Crews Battling Wildfires Across Idaho as Season Heats Up

After containing a wildfire that scorched more than 300 square miles in southwestern Idaho, crews were working up and down the state Thursday on four other fires, the largest of which was at 4,000 acres.


BOISE, Idaho (AP) -- After containing a wildfire that scorched more than 300 square miles in southwestern Idaho, crews were working up and down the state Thursday on four other fires, the largest of which was at 4,000 acres.

None immediately threatened residences, but the North Hill fire near Bonners Ferry in the northern Idaho Panhandle forced the evacuation of 25 people late Wednesday as crews surrounded four luxury homes on a ridge while flames advanced up the slope through a stand of Ponderosa pines and Douglas fir.

''The crews that fought that fire did a fantastic job in stopping it prior to damaging any of those homes,'' Boundary County Disaster Services Coordinator Bob Graham said Thursday. The fire was 50 percent contained Thursday afternoon after burning 108 acres of pine forest.

The Monroe Creek fire on the Payette National Forest was expected to be contained late Thursday after burning 4,000 acres of tall grass north of Weiser in southwestern Idaho.

The Falls Creek fire 25 miles east of Challis in central Idaho had burned at least 125 acres in an area that was inaccessible to ground crews. And the Star Lake fire north of Eden in southern Idaho had been contained Thursday after burning 350 acres.

The increase in fires came as temperatures climbed into the triple digits across much of the state.

The National Weather Service issued a ''Red Flag Warning'' for a combination of dry lightning, gusty winds and low relative humidity that ''will create explosive fire growth potential'' across northeastern Nevada, southwestern Idaho, eastern Oregon, southeastern Washington and southwestern Montana through Friday morning.

Idaho Bureau of Land Management Director K. Lynn Bennett said the southern tier of the state is blanketed with tall grass and other fine fuels that grew heavily during a wet spring and have now dried out _ a possible accelerant for wildfires.

''Southern Idaho, like many areas throughout the Great Basin, is experiencing growth of grasses and brushy vegetation on a scale that many of us, and even some like me who have been around awhile, have never seen in our careers,'' Bennett said in a statement.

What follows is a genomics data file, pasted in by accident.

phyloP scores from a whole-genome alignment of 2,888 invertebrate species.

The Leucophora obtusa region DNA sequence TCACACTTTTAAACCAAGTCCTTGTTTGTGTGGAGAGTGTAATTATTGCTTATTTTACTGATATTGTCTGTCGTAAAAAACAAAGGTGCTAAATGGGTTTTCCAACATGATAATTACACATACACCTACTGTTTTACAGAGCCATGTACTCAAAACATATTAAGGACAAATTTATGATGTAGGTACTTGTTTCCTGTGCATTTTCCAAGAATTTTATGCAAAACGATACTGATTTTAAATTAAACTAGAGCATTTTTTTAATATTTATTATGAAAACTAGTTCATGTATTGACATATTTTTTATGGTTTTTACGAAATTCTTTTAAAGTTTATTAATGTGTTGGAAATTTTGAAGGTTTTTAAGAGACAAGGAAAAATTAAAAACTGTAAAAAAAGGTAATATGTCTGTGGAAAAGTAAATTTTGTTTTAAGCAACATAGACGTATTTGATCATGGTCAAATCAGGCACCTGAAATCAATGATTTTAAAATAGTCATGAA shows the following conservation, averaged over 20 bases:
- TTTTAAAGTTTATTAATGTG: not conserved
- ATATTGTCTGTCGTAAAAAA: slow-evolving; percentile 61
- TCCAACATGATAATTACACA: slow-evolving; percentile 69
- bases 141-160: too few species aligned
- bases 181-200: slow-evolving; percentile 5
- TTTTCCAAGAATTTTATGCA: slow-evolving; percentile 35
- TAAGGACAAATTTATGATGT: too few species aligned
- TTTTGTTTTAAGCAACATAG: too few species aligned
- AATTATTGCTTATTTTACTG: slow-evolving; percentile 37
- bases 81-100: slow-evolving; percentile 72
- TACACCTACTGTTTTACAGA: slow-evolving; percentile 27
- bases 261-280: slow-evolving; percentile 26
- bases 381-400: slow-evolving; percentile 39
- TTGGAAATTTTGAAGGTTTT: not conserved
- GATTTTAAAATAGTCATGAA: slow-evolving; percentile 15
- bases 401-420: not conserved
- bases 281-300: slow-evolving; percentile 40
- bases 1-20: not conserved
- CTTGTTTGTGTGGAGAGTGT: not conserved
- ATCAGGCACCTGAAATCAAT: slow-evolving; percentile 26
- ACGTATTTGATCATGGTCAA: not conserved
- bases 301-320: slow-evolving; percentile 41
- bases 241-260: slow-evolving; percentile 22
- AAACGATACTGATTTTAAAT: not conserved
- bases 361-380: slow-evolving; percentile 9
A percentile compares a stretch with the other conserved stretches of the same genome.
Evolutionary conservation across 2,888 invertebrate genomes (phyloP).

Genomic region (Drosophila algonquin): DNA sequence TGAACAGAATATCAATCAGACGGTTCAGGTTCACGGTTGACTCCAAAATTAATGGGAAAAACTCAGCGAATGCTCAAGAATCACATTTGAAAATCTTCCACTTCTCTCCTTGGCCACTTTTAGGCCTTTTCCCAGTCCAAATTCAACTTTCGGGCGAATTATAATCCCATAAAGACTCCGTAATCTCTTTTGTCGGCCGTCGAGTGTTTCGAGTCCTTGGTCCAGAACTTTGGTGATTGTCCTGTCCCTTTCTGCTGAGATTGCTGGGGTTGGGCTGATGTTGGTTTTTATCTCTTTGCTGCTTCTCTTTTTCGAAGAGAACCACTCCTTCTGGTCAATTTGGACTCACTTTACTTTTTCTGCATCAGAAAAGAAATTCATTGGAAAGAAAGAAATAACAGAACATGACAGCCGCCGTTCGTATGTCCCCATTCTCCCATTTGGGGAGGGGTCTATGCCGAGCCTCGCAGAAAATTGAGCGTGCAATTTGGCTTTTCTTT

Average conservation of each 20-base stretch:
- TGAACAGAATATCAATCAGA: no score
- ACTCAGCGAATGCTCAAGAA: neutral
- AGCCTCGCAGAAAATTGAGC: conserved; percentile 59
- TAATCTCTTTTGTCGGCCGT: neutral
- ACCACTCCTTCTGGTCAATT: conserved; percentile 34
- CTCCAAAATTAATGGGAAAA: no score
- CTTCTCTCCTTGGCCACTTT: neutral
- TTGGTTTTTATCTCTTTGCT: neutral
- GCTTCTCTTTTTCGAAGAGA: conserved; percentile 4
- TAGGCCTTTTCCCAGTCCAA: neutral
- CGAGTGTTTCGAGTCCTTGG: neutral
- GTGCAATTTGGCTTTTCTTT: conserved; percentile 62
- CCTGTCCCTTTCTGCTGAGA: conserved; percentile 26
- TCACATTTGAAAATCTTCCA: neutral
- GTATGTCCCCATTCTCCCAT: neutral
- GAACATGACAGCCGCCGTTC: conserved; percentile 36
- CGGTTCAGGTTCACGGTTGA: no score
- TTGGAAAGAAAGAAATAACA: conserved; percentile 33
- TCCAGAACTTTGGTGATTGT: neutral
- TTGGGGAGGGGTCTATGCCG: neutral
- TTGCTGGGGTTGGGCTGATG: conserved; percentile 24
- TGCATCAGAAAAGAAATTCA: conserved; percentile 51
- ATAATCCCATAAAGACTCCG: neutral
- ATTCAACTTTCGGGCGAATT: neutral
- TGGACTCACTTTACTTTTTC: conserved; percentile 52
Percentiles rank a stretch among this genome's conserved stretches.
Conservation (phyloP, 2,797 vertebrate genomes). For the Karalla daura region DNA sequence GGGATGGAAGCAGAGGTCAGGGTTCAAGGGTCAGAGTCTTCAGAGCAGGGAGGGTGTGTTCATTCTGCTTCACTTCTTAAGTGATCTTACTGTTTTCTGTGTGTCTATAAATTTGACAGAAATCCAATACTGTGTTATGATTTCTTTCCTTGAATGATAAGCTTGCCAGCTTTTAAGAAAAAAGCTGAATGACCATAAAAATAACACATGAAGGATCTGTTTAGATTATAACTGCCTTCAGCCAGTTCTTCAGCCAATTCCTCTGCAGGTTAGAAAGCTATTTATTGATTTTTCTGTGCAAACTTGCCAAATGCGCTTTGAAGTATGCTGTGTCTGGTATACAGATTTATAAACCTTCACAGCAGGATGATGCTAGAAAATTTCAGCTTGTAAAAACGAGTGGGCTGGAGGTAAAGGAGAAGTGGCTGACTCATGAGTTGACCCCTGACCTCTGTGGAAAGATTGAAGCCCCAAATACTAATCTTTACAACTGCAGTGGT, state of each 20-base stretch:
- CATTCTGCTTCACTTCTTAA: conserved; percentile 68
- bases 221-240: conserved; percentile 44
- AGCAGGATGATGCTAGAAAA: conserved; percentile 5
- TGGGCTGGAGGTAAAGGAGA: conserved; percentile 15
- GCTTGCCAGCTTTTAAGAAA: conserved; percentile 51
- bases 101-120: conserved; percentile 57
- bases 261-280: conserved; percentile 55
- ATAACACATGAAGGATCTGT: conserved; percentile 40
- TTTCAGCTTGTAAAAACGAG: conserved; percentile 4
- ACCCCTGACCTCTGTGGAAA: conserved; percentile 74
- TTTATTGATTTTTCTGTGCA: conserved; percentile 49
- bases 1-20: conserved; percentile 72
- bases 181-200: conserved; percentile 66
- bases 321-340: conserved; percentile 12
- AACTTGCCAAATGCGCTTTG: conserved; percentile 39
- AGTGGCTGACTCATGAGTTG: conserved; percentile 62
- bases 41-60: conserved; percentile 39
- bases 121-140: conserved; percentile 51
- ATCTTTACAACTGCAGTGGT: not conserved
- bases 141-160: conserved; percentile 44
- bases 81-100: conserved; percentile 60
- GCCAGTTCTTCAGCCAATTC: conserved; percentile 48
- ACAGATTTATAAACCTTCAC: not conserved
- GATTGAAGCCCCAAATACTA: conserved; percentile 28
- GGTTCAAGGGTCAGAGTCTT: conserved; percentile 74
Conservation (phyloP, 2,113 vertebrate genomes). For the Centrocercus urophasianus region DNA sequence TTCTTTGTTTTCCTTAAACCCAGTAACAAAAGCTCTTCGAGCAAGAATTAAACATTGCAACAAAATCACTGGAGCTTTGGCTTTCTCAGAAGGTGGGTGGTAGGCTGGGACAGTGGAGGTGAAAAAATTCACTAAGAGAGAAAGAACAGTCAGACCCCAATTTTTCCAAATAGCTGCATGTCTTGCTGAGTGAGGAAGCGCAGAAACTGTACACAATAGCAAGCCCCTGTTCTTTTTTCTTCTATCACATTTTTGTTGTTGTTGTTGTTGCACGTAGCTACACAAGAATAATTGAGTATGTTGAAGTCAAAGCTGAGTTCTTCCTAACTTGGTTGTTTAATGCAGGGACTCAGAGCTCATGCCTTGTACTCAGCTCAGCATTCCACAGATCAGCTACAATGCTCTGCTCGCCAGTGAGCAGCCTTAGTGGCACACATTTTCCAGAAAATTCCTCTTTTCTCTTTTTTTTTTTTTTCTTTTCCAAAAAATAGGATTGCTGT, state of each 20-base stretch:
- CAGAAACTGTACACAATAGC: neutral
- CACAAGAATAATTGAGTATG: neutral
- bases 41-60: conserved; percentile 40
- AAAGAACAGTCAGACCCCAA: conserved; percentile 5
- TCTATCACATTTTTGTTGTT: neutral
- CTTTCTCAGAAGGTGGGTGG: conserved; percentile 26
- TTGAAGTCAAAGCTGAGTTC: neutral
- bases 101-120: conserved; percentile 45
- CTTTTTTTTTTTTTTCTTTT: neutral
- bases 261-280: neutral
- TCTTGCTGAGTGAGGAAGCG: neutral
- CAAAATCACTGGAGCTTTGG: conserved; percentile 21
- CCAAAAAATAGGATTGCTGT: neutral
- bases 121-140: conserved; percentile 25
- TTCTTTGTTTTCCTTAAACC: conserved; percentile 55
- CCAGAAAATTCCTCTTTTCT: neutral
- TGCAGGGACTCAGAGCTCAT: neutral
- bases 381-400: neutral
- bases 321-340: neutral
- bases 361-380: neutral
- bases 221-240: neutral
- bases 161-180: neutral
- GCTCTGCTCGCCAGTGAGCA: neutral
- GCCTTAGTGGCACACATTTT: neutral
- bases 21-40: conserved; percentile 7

The state's largest fire this year, the Clover fire in Owyhee County, demonstrated the effect of the heavy loads of ''flashy'' fuels now covering rangelands.

At times, the fire that began Friday evening advanced across the sagebrush and range at speeds of 5 to 7 mph, burning 500 acres an hour. It was contained Wednesday after crews created 150 miles of fire line. The last firefighters were leaving the scene Thursday evening.

''If you were to drive the blackened area from the western end to the eastern end you would go 35 miles and if you went north to south you would drive 10 miles,'' said Sky Buffat of the BLM in Twin Falls. ''It's hard to fathom.''

A cause has not been determined for the Clover fire or the Falls Creek fire. The North Hill fire is believed to have been started by a passing train, the Star Lake fire is suspected as human-caused and the Monroe Creek fire began when part of a bird's nest touched two power lines.

Salmon-Challis National Forest fire managers were monitoring the Falls Creek fire as it burned in the steep terrain of the Pahsimeroi Valley late Thursday. A helicopter dropped water on the head of the fire as it advanced, but the terrain was too treacherous to send in ground crews.

''It's not doing much right now,'' said Gail Baer of the U.S. Forest Service in Salmon. ''If we can find a place where people will be safe on the ground and the weather is favorable, we are making a plan to take advantage of that opening, but at this time it's not posing any threat.''